Will climate change spark a financial crisis? It may not seem like an obvious connection but that was exactly the warning from the deputy head of the Bank of England a few months ago, a warning that is all the more stark as we are set to close the books on the world’s hottest year on record.
“It is potentially a systemic risk,” Paul Fisher, the deputy head of the Bank of England, said in October. "You don’t need to believe in climate change, you don’t need to believe that it is man-made," he added. "You just need to believe that governments are going to do stuff and that is going to affect your business. And then it is a material risk." That echoes the voice of Mark Carney, Bank of England Governor, who expressed similar sentiments last year.
The Paris Climate Change agreement was a signal that the world intends to reduce greenhouse gas emissions, even if the accord was relatively unambitious. Nearly all countries signed it, and although President-elect Donald Trump could decide to pull the U.S. out of the treaty, the world is moving on. Reducing greenhouse gas emissions necessarily means burning less oil, coal, and gas. Energy companies often have very lofty valuations, at least when commodity prices are high, but action on climate policy could undercut those valuations if fossil fuels are forced to be left in the ground.
That is not in immediate danger in the U.S., where the incoming administration has promised a drilling frenzy. One could argue that as the world’s second largest emitter, the non-involvement from the U.S. could shift global action. But there are few reasons why that line of argument does not hold water. First, the U.S. is slated to reduce emissions anyway as renewable energy becomes cheaper than coal and natural gas in large parts of the U.S. The solar industry just had a record quarter, installing 1 megawatt on average every 32 minutes. Moreover, 2016 will mark the first year that utility-scale solar outpaced all forms of new electricity generation. The future has already arrived for clean energy, the only issue is how quickly it will displace fossil fuels. Donald Trump could try to throw some assistance to the coal industry, but the economics of renewables are getting stronger.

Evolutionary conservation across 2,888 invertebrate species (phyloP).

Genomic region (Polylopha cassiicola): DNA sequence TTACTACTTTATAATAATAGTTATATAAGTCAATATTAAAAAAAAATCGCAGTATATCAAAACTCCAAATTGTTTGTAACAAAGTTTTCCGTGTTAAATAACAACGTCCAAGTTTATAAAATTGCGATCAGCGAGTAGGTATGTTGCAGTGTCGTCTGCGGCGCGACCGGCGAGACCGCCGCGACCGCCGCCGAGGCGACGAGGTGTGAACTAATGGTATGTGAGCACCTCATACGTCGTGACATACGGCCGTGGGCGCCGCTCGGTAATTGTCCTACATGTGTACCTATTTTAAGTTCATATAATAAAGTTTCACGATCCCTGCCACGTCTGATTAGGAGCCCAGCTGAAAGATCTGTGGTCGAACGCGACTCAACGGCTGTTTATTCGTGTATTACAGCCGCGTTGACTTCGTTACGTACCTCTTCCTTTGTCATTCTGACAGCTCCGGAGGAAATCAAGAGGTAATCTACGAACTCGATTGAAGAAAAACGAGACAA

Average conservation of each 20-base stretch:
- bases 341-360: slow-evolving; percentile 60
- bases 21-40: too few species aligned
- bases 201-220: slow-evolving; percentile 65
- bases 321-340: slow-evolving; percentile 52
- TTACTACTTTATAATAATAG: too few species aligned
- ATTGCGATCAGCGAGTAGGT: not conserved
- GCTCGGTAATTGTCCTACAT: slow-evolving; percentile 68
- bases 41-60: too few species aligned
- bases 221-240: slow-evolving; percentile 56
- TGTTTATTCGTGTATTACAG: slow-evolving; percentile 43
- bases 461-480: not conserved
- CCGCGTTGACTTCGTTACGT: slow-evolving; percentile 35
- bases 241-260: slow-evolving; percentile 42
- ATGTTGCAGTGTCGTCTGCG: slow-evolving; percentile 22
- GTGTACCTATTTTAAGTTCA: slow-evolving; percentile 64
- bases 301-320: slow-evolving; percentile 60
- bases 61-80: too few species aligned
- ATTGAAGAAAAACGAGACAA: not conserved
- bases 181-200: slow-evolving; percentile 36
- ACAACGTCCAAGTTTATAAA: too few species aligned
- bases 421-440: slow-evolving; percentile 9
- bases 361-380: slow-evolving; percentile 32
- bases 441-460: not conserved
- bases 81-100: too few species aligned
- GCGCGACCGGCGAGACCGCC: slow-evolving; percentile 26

Additionally, as technologies, renewable energy costs will only decline, while as extractive resources subject to scarcity, the same cannot be said for oil, coal and gas. Clean tech is a tough nut to crack, but our knowledge of how quickly clean energy will see costs decline and adoption ramp up is limited. It is not hard to imagine the energy industry being taken by surprise. After all, the iPhone did not exist a decade ago and now it is ubiquitous.
Electric vehicles will be key to displacing oil, and to be sure, they are much further behind in transportation than solar and wind are in the electric power sector. Still, new models are coming online, and adoption of EVs could see a ‘J’-like curve upwards. The estimates vary, but there is a general consensus that EVs will cut off several million barrels of oil demand in the coming decades. Related: Musk’s Space X: Down But Not Out
Of course, that is far away, but it won’t take much to upend fossil fuel assets. Just look at the extensive damage that small increments of solar and wind are already doing to the finances of major utility companies.
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There are a few other reasons why a Trump presidency may not rescue fossil fuels from a financial squeeze. He won’t be president forever, so a future president could kick start climate action once he leaves office. More to the point, future policy is uncertain, and a sudden natural disaster could focus minds and force an abrupt shift in taxation or regulation. Paul Fisher warned that there is a chance of a “system-wide repricing of assets happening quite suddenly."